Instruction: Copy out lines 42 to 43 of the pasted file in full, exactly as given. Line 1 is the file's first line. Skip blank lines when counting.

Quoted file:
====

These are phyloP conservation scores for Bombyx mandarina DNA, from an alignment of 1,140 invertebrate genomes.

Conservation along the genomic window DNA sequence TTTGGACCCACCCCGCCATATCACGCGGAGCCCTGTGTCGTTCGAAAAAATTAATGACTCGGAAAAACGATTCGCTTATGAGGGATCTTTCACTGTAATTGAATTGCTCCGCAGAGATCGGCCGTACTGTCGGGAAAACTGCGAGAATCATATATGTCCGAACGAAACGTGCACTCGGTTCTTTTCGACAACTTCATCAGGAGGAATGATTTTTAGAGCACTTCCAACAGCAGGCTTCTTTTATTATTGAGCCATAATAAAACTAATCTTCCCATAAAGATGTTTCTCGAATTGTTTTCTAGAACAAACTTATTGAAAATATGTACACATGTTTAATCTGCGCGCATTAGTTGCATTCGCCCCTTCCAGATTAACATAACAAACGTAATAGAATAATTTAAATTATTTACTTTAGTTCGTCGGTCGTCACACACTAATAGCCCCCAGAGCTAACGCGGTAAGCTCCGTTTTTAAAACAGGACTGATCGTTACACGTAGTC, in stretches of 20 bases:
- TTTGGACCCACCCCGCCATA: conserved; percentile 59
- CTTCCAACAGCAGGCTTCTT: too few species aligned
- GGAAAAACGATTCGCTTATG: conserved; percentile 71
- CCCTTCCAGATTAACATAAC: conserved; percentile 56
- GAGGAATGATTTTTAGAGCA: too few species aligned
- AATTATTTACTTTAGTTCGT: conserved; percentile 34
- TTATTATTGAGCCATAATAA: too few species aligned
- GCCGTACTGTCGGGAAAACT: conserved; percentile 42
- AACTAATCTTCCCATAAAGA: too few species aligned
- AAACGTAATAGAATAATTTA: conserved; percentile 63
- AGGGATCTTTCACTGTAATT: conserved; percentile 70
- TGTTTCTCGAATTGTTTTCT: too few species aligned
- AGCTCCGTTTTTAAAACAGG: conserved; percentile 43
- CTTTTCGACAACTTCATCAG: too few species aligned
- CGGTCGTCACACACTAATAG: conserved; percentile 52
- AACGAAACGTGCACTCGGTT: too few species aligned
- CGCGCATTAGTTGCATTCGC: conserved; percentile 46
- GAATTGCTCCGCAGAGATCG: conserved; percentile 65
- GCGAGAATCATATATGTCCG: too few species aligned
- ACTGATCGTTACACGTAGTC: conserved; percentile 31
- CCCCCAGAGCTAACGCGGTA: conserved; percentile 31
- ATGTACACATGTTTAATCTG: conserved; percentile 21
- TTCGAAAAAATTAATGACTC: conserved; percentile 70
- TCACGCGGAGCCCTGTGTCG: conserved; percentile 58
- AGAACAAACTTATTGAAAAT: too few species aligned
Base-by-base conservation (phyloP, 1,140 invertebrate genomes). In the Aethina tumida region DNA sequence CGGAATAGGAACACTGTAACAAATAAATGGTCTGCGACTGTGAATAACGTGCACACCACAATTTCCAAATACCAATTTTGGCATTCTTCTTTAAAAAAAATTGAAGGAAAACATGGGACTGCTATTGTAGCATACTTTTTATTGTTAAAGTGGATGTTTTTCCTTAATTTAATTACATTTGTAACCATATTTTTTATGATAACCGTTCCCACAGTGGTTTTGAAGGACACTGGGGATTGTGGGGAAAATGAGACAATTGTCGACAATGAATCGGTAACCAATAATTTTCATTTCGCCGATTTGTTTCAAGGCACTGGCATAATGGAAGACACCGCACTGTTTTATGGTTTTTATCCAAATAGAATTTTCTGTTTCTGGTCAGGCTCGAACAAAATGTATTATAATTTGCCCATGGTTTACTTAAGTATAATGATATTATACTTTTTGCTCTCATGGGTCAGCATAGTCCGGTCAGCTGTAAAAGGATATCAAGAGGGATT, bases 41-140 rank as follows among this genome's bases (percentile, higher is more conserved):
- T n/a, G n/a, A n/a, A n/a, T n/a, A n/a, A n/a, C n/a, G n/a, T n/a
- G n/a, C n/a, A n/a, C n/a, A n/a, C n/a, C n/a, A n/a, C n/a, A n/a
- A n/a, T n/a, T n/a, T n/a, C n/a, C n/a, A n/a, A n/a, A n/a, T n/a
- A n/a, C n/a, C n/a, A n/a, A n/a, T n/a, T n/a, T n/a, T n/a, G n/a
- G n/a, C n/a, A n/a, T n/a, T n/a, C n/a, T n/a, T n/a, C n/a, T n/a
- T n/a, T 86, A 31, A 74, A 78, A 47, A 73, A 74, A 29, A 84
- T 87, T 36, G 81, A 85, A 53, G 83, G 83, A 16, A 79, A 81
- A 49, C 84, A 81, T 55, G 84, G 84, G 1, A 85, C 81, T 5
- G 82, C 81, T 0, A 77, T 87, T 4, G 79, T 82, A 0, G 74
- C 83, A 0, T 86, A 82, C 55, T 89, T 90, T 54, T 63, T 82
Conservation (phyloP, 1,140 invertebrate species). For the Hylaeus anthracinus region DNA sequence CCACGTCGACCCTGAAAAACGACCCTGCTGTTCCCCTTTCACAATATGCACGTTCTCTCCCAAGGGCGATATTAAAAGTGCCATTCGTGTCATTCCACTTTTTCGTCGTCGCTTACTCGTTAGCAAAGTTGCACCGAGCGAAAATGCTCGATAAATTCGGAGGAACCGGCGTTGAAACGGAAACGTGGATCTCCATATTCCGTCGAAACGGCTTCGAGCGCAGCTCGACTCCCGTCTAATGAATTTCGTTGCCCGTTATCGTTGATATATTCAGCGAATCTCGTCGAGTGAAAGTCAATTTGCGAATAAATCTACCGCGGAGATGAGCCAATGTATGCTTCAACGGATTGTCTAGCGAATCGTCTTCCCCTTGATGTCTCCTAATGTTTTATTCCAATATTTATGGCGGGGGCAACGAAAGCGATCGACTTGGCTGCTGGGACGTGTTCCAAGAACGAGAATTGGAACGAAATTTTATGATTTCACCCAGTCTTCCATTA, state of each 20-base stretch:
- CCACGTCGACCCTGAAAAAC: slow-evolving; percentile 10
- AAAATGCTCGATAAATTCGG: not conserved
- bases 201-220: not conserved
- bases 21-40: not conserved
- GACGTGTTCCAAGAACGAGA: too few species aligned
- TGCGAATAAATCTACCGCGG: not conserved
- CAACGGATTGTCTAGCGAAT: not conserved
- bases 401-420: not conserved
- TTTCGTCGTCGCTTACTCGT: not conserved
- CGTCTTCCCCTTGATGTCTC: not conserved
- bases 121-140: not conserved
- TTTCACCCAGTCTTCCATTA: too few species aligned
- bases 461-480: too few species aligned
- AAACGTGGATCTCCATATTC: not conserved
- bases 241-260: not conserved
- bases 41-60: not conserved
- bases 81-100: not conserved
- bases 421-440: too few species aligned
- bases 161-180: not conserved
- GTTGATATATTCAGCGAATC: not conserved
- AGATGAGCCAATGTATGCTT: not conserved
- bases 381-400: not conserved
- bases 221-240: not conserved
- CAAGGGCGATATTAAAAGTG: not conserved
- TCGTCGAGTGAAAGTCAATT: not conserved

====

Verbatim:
- bases 201-220: not conserved
- bases 21-40: not conserved